The "shake out” of venture capital firms has been much worse than previously reported, according to a survey conducted by venture firm OV Partners.

Based on OVP’s figures, 1,156 firms made deals in 2000, according to OVP’s Web newsletter. In 2006, the number dipped to 597. That decline is much steeper than the 15 percent drop reported by the National Venture Capital Association in its annual report, OVP said.

OVP, which was founded in 1983 and has more than $750 million under management, used the criteria of whether a venture firm was “active” to determine the number of working firms.

“We think that is the big, so far unwritten, story,” OVP said in the newsletter. “The U.S. venture industry has been cut in half. That certainly qualifies as a major shake-out.”

The NVCA reported 798 firms in existence in 2006, down from a peak of 946 in 2001 before the “dot com” and telecom bubbles burst.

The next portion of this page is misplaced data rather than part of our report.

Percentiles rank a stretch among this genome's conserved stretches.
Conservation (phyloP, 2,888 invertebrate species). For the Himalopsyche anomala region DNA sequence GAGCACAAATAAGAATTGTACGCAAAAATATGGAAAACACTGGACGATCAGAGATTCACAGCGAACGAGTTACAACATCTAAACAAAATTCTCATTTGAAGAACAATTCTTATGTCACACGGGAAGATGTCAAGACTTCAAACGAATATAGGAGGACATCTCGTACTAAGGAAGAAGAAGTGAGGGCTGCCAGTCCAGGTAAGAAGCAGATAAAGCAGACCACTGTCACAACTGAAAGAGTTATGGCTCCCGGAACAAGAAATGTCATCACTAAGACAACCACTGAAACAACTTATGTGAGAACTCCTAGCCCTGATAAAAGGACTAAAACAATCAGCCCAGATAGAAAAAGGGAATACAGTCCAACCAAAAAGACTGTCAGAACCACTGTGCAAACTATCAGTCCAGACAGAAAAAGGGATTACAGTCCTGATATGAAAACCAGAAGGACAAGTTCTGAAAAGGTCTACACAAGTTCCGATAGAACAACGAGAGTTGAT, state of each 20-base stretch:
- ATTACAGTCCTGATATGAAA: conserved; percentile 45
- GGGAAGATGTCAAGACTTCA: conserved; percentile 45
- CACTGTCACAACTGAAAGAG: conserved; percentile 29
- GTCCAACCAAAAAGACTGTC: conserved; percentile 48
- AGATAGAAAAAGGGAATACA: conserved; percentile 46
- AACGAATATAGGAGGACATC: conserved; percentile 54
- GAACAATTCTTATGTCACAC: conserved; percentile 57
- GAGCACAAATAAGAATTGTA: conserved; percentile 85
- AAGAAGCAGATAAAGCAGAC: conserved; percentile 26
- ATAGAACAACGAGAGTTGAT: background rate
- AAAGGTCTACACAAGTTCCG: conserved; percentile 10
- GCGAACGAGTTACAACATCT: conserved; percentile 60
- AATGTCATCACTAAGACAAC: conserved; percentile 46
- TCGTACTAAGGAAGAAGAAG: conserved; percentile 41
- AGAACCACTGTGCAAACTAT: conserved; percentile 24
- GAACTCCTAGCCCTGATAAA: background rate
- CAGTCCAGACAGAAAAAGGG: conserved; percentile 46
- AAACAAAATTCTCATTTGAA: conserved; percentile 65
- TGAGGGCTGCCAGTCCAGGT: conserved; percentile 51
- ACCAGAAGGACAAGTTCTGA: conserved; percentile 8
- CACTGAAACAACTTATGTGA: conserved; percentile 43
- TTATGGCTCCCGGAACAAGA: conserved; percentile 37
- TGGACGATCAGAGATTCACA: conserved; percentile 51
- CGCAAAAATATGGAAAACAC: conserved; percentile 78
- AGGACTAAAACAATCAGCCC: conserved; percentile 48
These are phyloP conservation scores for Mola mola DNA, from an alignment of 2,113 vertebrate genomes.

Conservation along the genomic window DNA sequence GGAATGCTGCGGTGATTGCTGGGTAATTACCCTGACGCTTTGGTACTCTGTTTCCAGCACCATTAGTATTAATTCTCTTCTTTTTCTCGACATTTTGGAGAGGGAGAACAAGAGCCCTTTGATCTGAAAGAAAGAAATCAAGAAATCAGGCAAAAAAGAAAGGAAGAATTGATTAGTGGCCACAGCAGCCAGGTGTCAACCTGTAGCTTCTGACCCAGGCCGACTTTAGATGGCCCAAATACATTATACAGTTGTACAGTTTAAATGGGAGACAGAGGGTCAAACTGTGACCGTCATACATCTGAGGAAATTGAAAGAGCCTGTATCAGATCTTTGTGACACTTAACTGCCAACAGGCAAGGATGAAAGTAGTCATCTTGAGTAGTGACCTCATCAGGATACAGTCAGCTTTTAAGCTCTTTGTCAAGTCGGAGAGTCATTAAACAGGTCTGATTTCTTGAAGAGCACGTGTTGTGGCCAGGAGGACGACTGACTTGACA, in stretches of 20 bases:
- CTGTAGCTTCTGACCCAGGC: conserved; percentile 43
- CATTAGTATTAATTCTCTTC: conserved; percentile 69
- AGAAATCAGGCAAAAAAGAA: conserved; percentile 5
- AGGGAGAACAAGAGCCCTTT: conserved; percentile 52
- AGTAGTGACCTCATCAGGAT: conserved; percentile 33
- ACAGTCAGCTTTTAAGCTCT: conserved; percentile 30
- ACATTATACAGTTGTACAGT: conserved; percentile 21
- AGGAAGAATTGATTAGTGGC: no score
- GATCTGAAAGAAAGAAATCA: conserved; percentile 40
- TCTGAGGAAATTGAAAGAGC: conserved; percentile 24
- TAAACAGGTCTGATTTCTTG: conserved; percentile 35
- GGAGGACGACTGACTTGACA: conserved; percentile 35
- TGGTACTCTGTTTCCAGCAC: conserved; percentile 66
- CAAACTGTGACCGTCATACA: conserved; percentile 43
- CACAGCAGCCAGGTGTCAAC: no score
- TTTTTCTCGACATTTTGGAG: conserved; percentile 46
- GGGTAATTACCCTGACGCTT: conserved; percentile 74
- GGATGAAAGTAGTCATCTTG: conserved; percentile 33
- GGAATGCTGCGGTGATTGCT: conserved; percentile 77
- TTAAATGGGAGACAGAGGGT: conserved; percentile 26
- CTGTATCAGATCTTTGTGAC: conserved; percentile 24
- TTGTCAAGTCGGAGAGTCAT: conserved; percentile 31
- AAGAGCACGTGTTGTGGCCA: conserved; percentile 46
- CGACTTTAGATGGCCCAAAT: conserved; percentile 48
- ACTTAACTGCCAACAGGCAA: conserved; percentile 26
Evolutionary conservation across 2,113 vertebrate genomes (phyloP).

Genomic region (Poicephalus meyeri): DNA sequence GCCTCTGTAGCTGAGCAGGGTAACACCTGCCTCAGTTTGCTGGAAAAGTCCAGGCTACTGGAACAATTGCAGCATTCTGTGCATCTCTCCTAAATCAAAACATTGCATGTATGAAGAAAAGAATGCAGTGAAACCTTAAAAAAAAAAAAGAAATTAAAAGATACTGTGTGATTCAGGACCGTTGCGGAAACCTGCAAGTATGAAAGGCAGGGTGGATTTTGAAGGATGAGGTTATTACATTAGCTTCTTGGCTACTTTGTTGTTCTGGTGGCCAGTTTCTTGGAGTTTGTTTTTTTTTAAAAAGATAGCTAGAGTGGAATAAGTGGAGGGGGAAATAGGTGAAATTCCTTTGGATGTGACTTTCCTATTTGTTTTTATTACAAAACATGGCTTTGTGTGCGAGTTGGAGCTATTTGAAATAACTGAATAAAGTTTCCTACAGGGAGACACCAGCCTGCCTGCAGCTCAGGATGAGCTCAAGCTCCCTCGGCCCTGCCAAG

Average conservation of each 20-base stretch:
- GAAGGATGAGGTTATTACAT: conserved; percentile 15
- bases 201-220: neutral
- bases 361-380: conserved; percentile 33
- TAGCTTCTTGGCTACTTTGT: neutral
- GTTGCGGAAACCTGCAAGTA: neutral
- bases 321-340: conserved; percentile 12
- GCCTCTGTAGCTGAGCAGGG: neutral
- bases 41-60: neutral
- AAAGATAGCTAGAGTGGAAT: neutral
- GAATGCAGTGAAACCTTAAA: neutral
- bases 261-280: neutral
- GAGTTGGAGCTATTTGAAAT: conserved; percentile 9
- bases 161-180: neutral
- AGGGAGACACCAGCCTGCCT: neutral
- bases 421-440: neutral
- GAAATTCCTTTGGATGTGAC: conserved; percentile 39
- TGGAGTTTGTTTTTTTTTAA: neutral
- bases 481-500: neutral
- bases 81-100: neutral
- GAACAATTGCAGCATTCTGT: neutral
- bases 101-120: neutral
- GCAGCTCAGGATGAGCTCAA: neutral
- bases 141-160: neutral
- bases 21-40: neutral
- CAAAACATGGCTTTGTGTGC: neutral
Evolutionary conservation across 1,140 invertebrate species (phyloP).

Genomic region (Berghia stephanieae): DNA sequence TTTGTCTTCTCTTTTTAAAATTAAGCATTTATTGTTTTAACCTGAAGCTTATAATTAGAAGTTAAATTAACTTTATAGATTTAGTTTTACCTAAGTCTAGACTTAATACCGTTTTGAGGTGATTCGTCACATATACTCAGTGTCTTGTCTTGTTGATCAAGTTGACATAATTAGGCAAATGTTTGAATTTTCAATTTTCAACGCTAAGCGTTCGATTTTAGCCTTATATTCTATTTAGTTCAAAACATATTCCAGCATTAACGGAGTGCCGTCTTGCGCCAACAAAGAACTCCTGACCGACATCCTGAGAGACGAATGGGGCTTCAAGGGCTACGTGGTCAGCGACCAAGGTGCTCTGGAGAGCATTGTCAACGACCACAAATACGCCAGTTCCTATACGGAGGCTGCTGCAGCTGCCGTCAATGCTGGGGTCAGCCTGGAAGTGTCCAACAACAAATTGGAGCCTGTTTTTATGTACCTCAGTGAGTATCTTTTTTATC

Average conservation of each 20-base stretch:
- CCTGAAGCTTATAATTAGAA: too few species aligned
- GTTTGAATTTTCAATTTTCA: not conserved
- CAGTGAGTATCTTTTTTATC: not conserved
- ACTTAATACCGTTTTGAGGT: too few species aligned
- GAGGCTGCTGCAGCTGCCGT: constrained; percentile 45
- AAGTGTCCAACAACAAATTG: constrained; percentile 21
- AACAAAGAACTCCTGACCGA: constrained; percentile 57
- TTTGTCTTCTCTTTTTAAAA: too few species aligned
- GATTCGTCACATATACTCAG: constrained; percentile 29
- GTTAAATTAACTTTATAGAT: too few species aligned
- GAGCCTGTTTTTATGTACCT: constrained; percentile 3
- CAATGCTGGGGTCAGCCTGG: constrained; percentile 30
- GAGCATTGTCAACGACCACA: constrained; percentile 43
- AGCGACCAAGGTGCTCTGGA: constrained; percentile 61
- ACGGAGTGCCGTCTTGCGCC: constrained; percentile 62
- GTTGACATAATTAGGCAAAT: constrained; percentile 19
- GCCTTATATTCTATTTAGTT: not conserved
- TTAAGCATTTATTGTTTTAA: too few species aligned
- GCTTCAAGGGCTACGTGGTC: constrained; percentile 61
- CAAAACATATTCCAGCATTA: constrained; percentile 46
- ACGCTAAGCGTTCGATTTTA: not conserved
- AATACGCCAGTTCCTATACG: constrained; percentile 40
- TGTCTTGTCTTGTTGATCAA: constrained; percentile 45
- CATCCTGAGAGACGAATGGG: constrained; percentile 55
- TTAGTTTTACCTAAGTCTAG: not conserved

“There were a gaggle of new funds of the bubble era under $100M. Most of them have died (see shake-out), with a few succeeding and increasing their scale," OVP added. "Since 2000, and particularly recently, there has been a flight to quality."

However, the overall state of the VC industry is not grim, OVP said.

“So, the second unwritten story of the bubble was not so much the billion dollar funds that cut themselves back, but the hordes of small funds that messed up the market by investing in the seventh company in a given space, failed, and then quietly went away,” OVP said.

For more about OVP’s analysis, click the .